Experimental methods available at the Laboratory of Nuclear Analytical Methods
Rutherford Backscattering Spectrometry
Rutherford Backscattering spectrometry (RBS) is most commonly used non-destructive nuclear analytical methods. RBS is widely used for study of thin layers and for study of multilayer systems with thickness from nm to µm. RBS is very suitable for elemental depth analysis. From such measurement it is possible to determine, with some limitations, both the atomic mass and concentration of elemental target constituents as a function of depth below the surface.
Elastic Recoil Detection Analysis and Time of Flight ERDA
Elastic Recoil Detection Analysis (ERDA) is a non-destructive nuclear analytical method. ERDA is a technique for depth profiling of light elements in thin layers and in multilayer systems. Measurement with this method may be performed on amorphous as well as crystalline materials. ERDA uses high energy (~1MeV/amu) heavy-ion beams to kinematically recoil and depth profile low atomic number target atoms. The heavy ion projectile only needs to have a greater mass than the target atom. Alpha particles are commonly used to obtain recoil spectrum for hydrogen and its isotopes.
RBS-channeling spectrometry - enables us to investigate crystalline materials. RBS channeling is based on channeling of charged particles in monocrystalline grid of sample. Path of ions that browse through crystals is reduced by crystalline grid. Most of incident ions is caught inside the channels from atoms string. These atoms are further dispersed inside channels on great angle. For RBS channeling are typical ion beams with 1-2MeV He+ ions that are suitable for good mass and depth resolution and small radiation damage.
PIXE, PIGE and PESA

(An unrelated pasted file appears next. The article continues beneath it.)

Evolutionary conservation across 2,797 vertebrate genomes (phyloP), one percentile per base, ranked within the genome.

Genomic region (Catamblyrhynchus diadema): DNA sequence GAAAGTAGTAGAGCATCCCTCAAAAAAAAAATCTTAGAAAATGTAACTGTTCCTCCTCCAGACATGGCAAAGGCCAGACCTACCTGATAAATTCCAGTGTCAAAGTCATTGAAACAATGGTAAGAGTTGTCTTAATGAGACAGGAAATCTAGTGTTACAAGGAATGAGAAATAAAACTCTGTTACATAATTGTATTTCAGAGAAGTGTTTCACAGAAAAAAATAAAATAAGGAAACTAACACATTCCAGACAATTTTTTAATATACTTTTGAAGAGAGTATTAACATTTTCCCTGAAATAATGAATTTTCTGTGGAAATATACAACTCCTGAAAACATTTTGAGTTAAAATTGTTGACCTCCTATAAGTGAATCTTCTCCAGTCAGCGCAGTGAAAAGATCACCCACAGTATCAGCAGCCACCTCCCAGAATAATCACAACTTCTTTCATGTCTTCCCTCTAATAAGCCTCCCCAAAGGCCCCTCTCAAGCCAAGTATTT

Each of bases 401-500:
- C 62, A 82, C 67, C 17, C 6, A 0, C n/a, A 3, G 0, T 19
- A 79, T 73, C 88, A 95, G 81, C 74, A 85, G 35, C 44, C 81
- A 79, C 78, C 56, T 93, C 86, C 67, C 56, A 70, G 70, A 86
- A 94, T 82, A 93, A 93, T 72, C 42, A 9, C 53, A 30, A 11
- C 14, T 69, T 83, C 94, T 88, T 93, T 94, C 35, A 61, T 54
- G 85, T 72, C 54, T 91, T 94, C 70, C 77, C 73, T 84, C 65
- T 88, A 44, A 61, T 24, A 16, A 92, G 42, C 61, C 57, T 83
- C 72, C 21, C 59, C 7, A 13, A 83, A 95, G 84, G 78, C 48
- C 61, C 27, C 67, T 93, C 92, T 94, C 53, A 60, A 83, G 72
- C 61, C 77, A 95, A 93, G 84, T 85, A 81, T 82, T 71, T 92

Particle Induced X-Ray Spectroscopy (PIXE) is a very sensible non-destructive ion beam analytical method for elemental composition study. PIXE is very suitable for a study of area and bulk concentration of elements not for depth analysis. Basees for this method is that the high energetic proton beam excites, due to inner-shell ionization, the emission of characteristic X-rays from the sample atoms. Particle Induced Gamma-ray Spectroscopy (PIGE) is a versatile technique, which complements other ion beam techniques (especially PIXE) for sample analysis. It is the most common application of nuclear analysis. The PIGE method is mostly based on nuclear reactions (p, g), (p,p´g), (p, a g) induced by MeV protons, where prompt nuclear gamma-rays are produced. PIGE is very suitable for light elements analysis.
Basic idea of this method is focusing of a ion beam on the smallest dimension and scanning on the sample. Ion beam analytical methods are the same as with normal dimensions – classical ion beam methods (RBS, PIXE, PIGE). Ion micro-beam is versatile equipment that allows study of structures with resolution of microns. Compared to electron micro-beam have better detection limits and may study the trace quantity. Moreover one can use micro-beam for other application like proton writing.
Ion beam implantation
Ion beam implantation is a process when accelerated ions are shooting into the solid. This methods is optimal for change of physical, chemical, electric or optic properties of the solid. Ion beam implantation is capable of preparation of layers with high density and good defined depth profile and for change of crystalline structure of substrate.